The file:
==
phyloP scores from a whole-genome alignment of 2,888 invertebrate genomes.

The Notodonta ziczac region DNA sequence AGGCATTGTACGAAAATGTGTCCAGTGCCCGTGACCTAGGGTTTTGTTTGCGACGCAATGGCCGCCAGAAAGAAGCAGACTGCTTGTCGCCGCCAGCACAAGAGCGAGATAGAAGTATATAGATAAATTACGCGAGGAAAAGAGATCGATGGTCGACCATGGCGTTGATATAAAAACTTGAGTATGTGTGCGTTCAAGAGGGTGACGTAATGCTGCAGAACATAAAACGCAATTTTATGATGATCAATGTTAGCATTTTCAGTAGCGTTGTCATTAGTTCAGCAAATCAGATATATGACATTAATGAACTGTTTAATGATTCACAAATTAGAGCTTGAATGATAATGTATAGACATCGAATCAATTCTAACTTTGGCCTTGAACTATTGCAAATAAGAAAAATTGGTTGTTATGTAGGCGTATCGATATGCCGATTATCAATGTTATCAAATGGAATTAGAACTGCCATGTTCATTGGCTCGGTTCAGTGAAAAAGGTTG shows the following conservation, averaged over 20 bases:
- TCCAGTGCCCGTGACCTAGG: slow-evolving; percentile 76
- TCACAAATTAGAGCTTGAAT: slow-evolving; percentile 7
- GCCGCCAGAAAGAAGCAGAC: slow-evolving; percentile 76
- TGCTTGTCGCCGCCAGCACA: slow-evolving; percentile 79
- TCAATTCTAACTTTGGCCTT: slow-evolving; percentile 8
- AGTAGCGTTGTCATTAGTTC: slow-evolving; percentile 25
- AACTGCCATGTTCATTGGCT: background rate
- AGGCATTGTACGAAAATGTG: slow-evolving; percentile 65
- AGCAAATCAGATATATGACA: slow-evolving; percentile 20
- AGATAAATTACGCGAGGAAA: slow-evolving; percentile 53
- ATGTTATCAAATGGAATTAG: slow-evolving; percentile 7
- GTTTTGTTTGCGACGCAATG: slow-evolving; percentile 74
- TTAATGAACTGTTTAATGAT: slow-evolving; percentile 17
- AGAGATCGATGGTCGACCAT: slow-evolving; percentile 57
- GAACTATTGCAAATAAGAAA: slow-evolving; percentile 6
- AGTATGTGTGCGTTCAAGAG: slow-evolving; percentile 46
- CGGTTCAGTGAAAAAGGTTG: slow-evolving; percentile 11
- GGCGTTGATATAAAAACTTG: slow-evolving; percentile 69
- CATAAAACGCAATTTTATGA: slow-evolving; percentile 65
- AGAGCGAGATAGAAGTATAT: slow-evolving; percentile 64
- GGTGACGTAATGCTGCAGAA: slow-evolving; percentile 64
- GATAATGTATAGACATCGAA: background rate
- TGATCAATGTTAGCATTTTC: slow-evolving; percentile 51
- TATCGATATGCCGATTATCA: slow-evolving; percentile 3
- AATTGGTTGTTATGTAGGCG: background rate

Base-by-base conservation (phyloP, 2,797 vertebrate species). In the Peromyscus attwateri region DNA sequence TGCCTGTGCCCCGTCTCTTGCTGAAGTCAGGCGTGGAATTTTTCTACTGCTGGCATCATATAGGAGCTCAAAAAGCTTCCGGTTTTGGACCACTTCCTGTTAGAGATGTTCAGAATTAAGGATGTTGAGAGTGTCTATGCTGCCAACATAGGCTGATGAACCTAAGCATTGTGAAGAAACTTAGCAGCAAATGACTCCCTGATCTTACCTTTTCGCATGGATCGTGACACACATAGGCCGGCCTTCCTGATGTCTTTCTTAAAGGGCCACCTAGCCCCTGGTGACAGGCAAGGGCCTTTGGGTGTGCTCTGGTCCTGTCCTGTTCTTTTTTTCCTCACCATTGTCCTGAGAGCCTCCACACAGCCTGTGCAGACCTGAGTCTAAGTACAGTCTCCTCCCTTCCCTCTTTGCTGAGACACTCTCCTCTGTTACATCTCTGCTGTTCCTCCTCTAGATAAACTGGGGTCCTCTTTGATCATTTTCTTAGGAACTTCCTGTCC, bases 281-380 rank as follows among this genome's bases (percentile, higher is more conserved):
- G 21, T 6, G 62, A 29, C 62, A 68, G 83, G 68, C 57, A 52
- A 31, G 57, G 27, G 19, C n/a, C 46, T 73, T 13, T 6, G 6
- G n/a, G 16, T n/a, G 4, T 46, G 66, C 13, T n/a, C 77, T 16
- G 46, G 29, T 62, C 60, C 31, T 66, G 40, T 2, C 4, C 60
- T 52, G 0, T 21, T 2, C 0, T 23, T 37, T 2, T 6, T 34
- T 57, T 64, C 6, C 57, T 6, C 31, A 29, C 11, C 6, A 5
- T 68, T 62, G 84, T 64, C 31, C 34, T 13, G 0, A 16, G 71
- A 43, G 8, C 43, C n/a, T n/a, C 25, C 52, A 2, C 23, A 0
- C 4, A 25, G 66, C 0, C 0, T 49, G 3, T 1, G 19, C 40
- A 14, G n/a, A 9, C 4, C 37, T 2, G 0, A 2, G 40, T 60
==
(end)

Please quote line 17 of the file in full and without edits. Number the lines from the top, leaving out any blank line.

- GAACTATTGCAAATAAGAAA: slow-evolving; percentile 6